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I have not seen God for a long time.  I spent awhile asking others if they hear God’s voice.  What does he say and what does he sound like?  And yea, it sounds crazy, but I wanted so much to hear Him speak.  Because I thought, if I can just hear Him say one word–please, just one word–I would never have to struggle with my faith again.  I wanted my encounter with God so that I can believe in Him, wholly.  But maybe it doesn’t work like that.  Maybe you have to believe in Him, wholly, before you find Him.

A rich man died and begged Abraham to send Lazarus to warn his family.  Abraham replied, “They have Moses and Prophets; let them listen to them.”
“No, father Abraham,” he said, “but if someone from the dead goes to them, they will repent.”
He said to him, “If they do not listen to Moses and the Prophets, they will not be convinced even if someone rises from the dead.” Luke 16

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I tell you, when you shut God behind the walls of your room, you will find less of him.  And less of anything to pray about.  Your requests and wishes will be about you and you alone.  What is there for Him to say even if He were to speak to you?

I’ve spent almost a year trying to find the right church.  And even though I’ve stayed at my current one for half a year now, I still feel incredibly disconnected.  I tell myself, the church is too big, I hate socializing, there’s no point in making an effort if I choose another church later.  I realized that it was never about choosing a church that serves me; but it’s all about choosing a church that I can serve.

I’ve put myself in a place where the only way I can see God is in the tiny confines of my room.  And I suspect, the way out of this bubble isn’t more quiet time or more prayer.  It means more risks and putting myself in situations that challenge me–financially, socially, and spiritually.  Because I think, the more I need to trust Him, the more I allow Him to work in my life, the more I will see and hear Him.  it’s not quite what I meant when I asked to hear God.  But maybe that’s how He speaks–in the ways that we choose to share our lives with one another.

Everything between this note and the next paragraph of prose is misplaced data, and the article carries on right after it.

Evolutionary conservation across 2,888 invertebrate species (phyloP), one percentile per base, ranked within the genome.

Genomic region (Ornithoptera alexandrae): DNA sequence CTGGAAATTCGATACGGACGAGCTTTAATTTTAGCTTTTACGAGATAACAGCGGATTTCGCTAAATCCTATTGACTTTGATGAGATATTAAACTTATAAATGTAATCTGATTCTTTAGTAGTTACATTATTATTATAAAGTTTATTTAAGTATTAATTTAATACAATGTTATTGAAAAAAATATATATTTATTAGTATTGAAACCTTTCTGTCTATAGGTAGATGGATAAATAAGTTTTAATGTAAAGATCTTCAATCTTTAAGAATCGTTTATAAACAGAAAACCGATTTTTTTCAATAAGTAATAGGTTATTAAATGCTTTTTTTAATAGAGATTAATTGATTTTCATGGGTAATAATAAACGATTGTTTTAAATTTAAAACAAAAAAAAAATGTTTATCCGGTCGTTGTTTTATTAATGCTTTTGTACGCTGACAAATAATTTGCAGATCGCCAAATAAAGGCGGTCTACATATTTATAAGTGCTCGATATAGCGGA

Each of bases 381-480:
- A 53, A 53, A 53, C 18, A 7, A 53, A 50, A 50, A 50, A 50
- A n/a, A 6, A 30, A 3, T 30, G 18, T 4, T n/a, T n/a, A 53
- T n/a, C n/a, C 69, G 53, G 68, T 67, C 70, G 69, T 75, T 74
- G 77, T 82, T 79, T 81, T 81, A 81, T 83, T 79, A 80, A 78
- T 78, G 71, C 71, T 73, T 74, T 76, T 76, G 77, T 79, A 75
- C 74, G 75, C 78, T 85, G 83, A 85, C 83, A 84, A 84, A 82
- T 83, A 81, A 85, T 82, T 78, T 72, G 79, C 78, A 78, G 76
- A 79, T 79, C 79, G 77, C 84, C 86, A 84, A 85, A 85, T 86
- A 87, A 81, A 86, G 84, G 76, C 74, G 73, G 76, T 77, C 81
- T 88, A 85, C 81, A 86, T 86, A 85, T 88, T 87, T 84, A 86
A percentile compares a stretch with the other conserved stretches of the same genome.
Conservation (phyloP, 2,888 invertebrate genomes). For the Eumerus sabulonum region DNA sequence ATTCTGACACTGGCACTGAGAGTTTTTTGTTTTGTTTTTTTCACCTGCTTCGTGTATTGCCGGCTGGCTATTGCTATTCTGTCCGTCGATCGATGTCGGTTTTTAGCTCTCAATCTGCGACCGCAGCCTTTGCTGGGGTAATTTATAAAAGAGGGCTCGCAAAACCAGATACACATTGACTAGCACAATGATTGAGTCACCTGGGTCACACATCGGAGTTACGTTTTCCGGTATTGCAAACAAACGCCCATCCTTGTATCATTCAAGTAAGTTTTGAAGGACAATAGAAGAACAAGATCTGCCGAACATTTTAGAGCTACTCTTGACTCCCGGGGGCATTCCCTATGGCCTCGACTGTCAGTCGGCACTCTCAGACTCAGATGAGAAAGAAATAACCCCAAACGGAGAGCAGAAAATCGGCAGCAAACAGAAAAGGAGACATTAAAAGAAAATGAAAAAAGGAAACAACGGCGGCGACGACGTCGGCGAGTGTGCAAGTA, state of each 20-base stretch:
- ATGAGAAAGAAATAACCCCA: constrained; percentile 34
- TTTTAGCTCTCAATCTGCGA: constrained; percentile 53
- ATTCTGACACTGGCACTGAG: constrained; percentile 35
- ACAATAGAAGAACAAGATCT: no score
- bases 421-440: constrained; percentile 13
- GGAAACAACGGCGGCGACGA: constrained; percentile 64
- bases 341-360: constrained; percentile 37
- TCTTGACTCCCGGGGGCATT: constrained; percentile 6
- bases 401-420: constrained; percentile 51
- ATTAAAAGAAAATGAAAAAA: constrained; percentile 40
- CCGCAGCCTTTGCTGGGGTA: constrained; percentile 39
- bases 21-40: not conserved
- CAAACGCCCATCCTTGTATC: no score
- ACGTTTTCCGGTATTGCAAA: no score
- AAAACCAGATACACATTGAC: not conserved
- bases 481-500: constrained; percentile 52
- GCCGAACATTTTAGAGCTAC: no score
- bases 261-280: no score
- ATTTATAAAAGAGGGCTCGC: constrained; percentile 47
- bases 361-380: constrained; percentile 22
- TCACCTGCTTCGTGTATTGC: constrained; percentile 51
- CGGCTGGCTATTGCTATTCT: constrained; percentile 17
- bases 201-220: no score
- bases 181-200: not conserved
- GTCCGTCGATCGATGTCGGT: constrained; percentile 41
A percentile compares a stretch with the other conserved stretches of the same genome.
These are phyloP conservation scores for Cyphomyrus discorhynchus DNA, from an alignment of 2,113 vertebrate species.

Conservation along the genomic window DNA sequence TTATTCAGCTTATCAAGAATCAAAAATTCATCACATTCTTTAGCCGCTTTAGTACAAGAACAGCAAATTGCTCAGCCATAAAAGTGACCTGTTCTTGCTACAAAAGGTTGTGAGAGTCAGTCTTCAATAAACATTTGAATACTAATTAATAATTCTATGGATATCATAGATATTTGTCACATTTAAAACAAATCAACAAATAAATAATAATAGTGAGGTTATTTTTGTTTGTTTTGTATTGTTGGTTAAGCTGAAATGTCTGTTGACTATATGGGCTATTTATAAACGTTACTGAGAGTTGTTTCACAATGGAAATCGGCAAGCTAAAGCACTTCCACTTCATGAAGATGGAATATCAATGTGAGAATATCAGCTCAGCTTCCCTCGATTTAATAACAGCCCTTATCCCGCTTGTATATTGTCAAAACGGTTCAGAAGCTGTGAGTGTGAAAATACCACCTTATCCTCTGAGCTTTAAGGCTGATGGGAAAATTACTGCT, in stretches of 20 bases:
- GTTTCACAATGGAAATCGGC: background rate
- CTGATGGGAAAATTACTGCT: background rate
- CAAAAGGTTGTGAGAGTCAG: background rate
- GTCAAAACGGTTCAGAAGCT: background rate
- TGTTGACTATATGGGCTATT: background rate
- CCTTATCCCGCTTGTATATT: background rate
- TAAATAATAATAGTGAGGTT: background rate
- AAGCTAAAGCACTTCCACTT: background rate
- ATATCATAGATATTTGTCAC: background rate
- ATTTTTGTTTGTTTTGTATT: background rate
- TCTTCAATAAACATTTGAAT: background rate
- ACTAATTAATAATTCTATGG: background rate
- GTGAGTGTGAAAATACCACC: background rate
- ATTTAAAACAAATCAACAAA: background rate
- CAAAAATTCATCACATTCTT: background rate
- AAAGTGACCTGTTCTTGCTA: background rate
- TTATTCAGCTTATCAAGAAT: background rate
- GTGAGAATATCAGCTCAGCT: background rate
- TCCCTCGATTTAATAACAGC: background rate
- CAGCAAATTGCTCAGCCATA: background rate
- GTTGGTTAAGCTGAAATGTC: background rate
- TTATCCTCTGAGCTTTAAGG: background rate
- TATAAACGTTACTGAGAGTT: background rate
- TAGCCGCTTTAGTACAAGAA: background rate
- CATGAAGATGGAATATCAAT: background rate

When I cry, it’s because I am floored by God’s grace.  Not just by His sacrifice on the cross, because as amazing as that story is, let’s admit that sometimes Jesus’ death seems like an abstract idea.  It’s hard to remember that God’s work doesn’t just end at the cross.  He’s been walking with you your whole life.  So when I look at where I am and where I’ve come from, the prayers I’ve prayed and the blessings I’ve received, when I think about times I’ve been lost and the times I’ve been found, and all the ways that He’s pursued me, I cry.

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Hot Milk Cake from Kirbie’s Cravings.  Possibly the best chiffon/pound cake that I’ve ever made.  I would use this to make the bases for a double or triple layered cake.

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Lately, I’ve been doubting my faith.  It’s always troubled me that, if asked point blank to defend my faith, I wouldn’t know how to.  Yea, I could say stuff about how God changed my life, lifted me from darkness, endowed me with a spirit of rebirth, etc etc.  And I bet you that 90% of the Christians you ask out there will give you some variation of this.  It would sound like snippets of Christian song lyrics that make you seem enamored with God without really justifying anything.  But it seems silly to reduce God to a feeling, doesn’t it?

When I hear words like that from my mouth, I question myself if I really “feel” God is there.  I’m not saying that these feelings can be false or that they can’t be legitimate indicators of your experience with God.  But how can you base the beliefs, which fundamentally define who you are, solely on emotions?  Because if you do, then faith is a temperamental thing; inconsistent and unreliable.  And I realize, more and more, that I need to be able to say something more concrete, something close to rational.  I need that reason to cling onto when the feelings pass away.  Otherwise, I would live my life always hiding a fear that my faith can be shattered by the next mood swing.  And the possibility that maybe, just maybe, I’ve convinced myself to love a God just like how I can convince myself to love Football if I really wanted to…by thinking about it real hard or surrounding myself with football fans or forcing myself to watch a hundred games, whatever.

The main thing is, I need something more to support my faith.  Because where I am right now is not enough.  I can do my morning and night prayers, praise God for his blessings or cry out for his grace in my affliction, and still wonder in the times between despair and joy whether there is a God who hears.  Whether the things that I claim to see him do in my life are actually his works or just the desires of a mind too afraid to admit the alternative.